Here is my biggest concern: I live in DeKalb, but replace your county here. They will do an audit and find out that they only spend 62% in classrooms. So instead of cutting money elsewhere, they will just raise taxes by enough to spend some extra dollars to get to 65%. And the quality of education will not change, the only thing that will is my taxes will go up. And I hope we remember whose fault that is come election day.

  3. HeartofGa says:

    I read the article about the “nonprofit” that hatched this idea. It seems that in addition to the connection with Overstock.com, the co-founder of this organization, “First Class Education” is the author of a memo touting this as an issue for the GOP to push in ’06 and point by point explaining how this can help republicans get elected by “splitting the union” and “pitting teachers against administrator”, opening the door to discussion of vouchers and charter schools and providing a vehicle for “unlimited personal contributions” through the “nonprofit” to promote this concept. Wow. I’m no expert, but this politically driven message oriented activity sounds like a 527, not a non-profit.

    This is a shameful political ploy that completely undercuts Local Control.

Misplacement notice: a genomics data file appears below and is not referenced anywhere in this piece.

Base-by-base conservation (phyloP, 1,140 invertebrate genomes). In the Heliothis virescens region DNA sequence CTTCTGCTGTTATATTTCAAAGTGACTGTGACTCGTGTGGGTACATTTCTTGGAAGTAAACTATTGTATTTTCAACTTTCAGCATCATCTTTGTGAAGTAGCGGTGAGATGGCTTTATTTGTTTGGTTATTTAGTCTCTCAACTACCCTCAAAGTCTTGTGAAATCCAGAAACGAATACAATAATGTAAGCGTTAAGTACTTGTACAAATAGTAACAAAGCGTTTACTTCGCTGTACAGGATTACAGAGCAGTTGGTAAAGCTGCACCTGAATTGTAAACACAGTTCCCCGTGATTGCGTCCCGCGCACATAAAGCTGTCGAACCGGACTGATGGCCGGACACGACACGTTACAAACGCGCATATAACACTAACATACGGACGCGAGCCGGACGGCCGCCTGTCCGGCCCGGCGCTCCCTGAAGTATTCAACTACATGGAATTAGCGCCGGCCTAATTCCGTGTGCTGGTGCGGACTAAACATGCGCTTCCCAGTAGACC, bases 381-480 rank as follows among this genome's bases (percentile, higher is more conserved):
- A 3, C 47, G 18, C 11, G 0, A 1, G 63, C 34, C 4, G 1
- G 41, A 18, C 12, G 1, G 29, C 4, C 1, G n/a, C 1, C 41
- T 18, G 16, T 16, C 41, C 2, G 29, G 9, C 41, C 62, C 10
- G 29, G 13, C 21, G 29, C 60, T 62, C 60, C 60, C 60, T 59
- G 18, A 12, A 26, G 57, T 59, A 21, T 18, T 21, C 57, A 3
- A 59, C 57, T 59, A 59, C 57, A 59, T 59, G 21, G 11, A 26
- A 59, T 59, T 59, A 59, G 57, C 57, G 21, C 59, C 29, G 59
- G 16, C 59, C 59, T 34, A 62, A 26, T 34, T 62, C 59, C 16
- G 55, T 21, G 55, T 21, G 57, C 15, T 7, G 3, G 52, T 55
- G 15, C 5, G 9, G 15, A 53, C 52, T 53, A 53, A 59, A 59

4. kspencer says:

    There is, from my readings, one significant problem with the “65 rule”.

    It’s an attempt to fix a complex problem with a bandaid.

    There are a LOT of federal- and state-mandated programs and procedures and requirements out there that do not count as “classroom” spending. Failure to follow and complete most result in at best loss of money and at worst loss of certification and employment. So ordering a budget split that way means that somebody has to do these things ‘for free’. Those of you who know teachers should ask them how many hours a week they put into the job – not just teaching the class but writing the lesson plan and attending the mandatory meetings and mandatory sponsorships and grading the papers and… Generally, experienced teachers can keep it under 60 hours a week by drawing on things done previous years. Sorry – I’ll stop that rant. Bottom line, you’ve got a mandated one-size-fits-all fix to a problem which has little relation to the fix.

  5. EducationMan says:

    Perhaps the article at this link will be helpful:


    (Or go to http://www.gppf.org and scroll down to “Spending in Classroom Benefits Student Achievement.”

    Further, Essentially, one-third of systems met the standard as of 2003 and another one-third were close. Sonny’s new money for education is overwhelmingly targeted to the classroom and will push many systems above 65%.

    Where were these Dems when Governor Perdue was pushing for local flexibility with accountability the last 3 years? They were arguing that school systems were corrupt, wasteful, and incompetent. Three years ago, they voted against his accountability with flexibility legislation—before voting for a watered-down version of it. His “flexibility

  6. Eddie T says:

    Educationman, can you show your work? Where are you getting the data showing that 1/3 of Georgia school systems are over 65%?